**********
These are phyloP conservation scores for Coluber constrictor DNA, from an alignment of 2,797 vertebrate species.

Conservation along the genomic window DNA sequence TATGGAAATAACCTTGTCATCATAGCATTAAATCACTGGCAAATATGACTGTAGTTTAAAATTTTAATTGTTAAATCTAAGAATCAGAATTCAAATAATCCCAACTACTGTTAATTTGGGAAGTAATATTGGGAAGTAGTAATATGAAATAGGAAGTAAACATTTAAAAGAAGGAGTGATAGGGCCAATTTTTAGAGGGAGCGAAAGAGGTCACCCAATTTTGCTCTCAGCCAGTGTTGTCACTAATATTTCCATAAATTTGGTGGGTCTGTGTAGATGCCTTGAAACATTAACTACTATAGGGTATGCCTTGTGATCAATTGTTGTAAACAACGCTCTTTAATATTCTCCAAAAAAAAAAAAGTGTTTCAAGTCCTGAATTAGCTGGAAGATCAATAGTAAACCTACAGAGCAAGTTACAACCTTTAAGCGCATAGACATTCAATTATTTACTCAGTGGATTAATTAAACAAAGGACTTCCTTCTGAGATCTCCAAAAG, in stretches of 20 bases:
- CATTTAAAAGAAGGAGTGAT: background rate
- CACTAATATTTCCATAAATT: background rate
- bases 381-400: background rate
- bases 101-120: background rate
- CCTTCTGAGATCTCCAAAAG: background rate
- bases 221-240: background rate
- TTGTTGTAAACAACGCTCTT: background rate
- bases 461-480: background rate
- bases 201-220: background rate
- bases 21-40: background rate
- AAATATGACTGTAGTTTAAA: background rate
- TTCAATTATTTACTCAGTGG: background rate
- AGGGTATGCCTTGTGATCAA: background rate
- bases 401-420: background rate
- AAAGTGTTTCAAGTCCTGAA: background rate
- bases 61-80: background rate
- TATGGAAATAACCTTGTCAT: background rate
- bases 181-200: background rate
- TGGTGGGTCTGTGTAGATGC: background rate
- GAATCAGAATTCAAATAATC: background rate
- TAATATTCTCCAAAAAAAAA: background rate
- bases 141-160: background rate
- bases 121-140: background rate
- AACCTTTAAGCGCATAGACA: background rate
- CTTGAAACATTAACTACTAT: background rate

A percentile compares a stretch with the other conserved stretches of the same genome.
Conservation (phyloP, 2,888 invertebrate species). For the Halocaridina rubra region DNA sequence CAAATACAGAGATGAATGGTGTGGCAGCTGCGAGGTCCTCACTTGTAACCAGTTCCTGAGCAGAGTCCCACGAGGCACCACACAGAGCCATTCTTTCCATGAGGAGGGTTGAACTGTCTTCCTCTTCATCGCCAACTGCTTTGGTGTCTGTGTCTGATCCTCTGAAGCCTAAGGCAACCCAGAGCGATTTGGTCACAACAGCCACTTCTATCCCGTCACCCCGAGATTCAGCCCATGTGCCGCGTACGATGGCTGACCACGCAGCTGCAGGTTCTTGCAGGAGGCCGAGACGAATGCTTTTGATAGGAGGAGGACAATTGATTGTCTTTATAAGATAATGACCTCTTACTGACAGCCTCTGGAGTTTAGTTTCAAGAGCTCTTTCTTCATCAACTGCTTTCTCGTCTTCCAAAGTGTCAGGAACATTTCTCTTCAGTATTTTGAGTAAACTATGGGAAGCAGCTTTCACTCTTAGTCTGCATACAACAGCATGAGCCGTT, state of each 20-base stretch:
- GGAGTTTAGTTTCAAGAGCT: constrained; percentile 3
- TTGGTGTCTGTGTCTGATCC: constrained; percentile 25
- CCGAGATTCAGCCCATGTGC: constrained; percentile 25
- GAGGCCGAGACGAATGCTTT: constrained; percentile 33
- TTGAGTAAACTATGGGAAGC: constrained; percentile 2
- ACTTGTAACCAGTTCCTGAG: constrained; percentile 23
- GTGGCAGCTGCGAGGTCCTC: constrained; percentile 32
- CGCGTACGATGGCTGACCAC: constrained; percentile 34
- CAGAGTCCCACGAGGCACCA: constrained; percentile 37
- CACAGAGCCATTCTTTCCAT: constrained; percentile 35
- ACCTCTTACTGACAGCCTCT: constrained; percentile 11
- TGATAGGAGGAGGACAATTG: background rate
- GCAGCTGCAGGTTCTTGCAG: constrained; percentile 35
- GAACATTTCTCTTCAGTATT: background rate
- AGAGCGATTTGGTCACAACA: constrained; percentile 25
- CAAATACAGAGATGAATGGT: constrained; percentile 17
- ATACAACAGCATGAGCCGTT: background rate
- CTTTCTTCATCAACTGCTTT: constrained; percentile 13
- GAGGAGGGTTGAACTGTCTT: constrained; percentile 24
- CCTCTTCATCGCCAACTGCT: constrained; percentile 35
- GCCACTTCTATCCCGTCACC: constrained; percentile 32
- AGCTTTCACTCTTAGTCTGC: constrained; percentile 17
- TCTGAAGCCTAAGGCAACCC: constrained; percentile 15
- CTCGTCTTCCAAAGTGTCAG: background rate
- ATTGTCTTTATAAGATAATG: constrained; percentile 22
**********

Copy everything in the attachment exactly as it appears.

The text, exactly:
These are phyloP conservation scores for Coluber constrictor DNA, from an alignment of 2,797 vertebrate species.

Conservation along the genomic window DNA sequence TATGGAAATAACCTTGTCATCATAGCATTAAATCACTGGCAAATATGACTGTAGTTTAAAATTTTAATTGTTAAATCTAAGAATCAGAATTCAAATAATCCCAACTACTGTTAATTTGGGAAGTAATATTGGGAAGTAGTAATATGAAATAGGAAGTAAACATTTAAAAGAAGGAGTGATAGGGCCAATTTTTAGAGGGAGCGAAAGAGGTCACCCAATTTTGCTCTCAGCCAGTGTTGTCACTAATATTTCCATAAATTTGGTGGGTCTGTGTAGATGCCTTGAAACATTAACTACTATAGGGTATGCCTTGTGATCAATTGTTGTAAACAACGCTCTTTAATATTCTCCAAAAAAAAAAAAGTGTTTCAAGTCCTGAATTAGCTGGAAGATCAATAGTAAACCTACAGAGCAAGTTACAACCTTTAAGCGCATAGACATTCAATTATTTACTCAGTGGATTAATTAAACAAAGGACTTCCTTCTGAGATCTCCAAAAG, in stretches of 20 bases:
- CATTTAAAAGAAGGAGTGAT: background rate
- CACTAATATTTCCATAAATT: background rate
- bases 381-400: background rate
- bases 101-120: background rate
- CCTTCTGAGATCTCCAAAAG: background rate
- bases 221-240: background rate
- TTGTTGTAAACAACGCTCTT: background rate
- bases 461-480: background rate
- bases 201-220: background rate
- bases 21-40: background rate
- AAATATGACTGTAGTTTAAA: background rate
- TTCAATTATTTACTCAGTGG: background rate
- AGGGTATGCCTTGTGATCAA: background rate
- bases 401-420: background rate
- AAAGTGTTTCAAGTCCTGAA: background rate
- bases 61-80: background rate
- TATGGAAATAACCTTGTCAT: background rate
- bases 181-200: background rate
- TGGTGGGTCTGTGTAGATGC: background rate
- GAATCAGAATTCAAATAATC: background rate
- TAATATTCTCCAAAAAAAAA: background rate
- bases 141-160: background rate
- bases 121-140: background rate
- AACCTTTAAGCGCATAGACA: background rate
- CTTGAAACATTAACTACTAT: background rate

A percentile compares a stretch with the other conserved stretches of the same genome.
Conservation (phyloP, 2,888 invertebrate species). For the Halocaridina rubra region DNA sequence CAAATACAGAGATGAATGGTGTGGCAGCTGCGAGGTCCTCACTTGTAACCAGTTCCTGAGCAGAGTCCCACGAGGCACCACACAGAGCCATTCTTTCCATGAGGAGGGTTGAACTGTCTTCCTCTTCATCGCCAACTGCTTTGGTGTCTGTGTCTGATCCTCTGAAGCCTAAGGCAACCCAGAGCGATTTGGTCACAACAGCCACTTCTATCCCGTCACCCCGAGATTCAGCCCATGTGCCGCGTACGATGGCTGACCACGCAGCTGCAGGTTCTTGCAGGAGGCCGAGACGAATGCTTTTGATAGGAGGAGGACAATTGATTGTCTTTATAAGATAATGACCTCTTACTGACAGCCTCTGGAGTTTAGTTTCAAGAGCTCTTTCTTCATCAACTGCTTTCTCGTCTTCCAAAGTGTCAGGAACATTTCTCTTCAGTATTTTGAGTAAACTATGGGAAGCAGCTTTCACTCTTAGTCTGCATACAACAGCATGAGCCGTT, state of each 20-base stretch:
- GGAGTTTAGTTTCAAGAGCT: constrained; percentile 3
- TTGGTGTCTGTGTCTGATCC: constrained; percentile 25
- CCGAGATTCAGCCCATGTGC: constrained; percentile 25
- GAGGCCGAGACGAATGCTTT: constrained; percentile 33
- TTGAGTAAACTATGGGAAGC: constrained; percentile 2
- ACTTGTAACCAGTTCCTGAG: constrained; percentile 23
- GTGGCAGCTGCGAGGTCCTC: constrained; percentile 32
- CGCGTACGATGGCTGACCAC: constrained; percentile 34
- CAGAGTCCCACGAGGCACCA: constrained; percentile 37
- CACAGAGCCATTCTTTCCAT: constrained; percentile 35
- ACCTCTTACTGACAGCCTCT: constrained; percentile 11
- TGATAGGAGGAGGACAATTG: background rate
- GCAGCTGCAGGTTCTTGCAG: constrained; percentile 35
- GAACATTTCTCTTCAGTATT: background rate
- AGAGCGATTTGGTCACAACA: constrained; percentile 25
- CAAATACAGAGATGAATGGT: constrained; percentile 17
- ATACAACAGCATGAGCCGTT: background rate
- CTTTCTTCATCAACTGCTTT: constrained; percentile 13
- GAGGAGGGTTGAACTGTCTT: constrained; percentile 24
- CCTCTTCATCGCCAACTGCT: constrained; percentile 35
- GCCACTTCTATCCCGTCACC: constrained; percentile 32
- AGCTTTCACTCTTAGTCTGC: constrained; percentile 17
- TCTGAAGCCTAAGGCAACCC: constrained; percentile 15
- CTCGTCTTCCAAAGTGTCAG: background rate
- ATTGTCTTTATAAGATAATG: constrained; percentile 22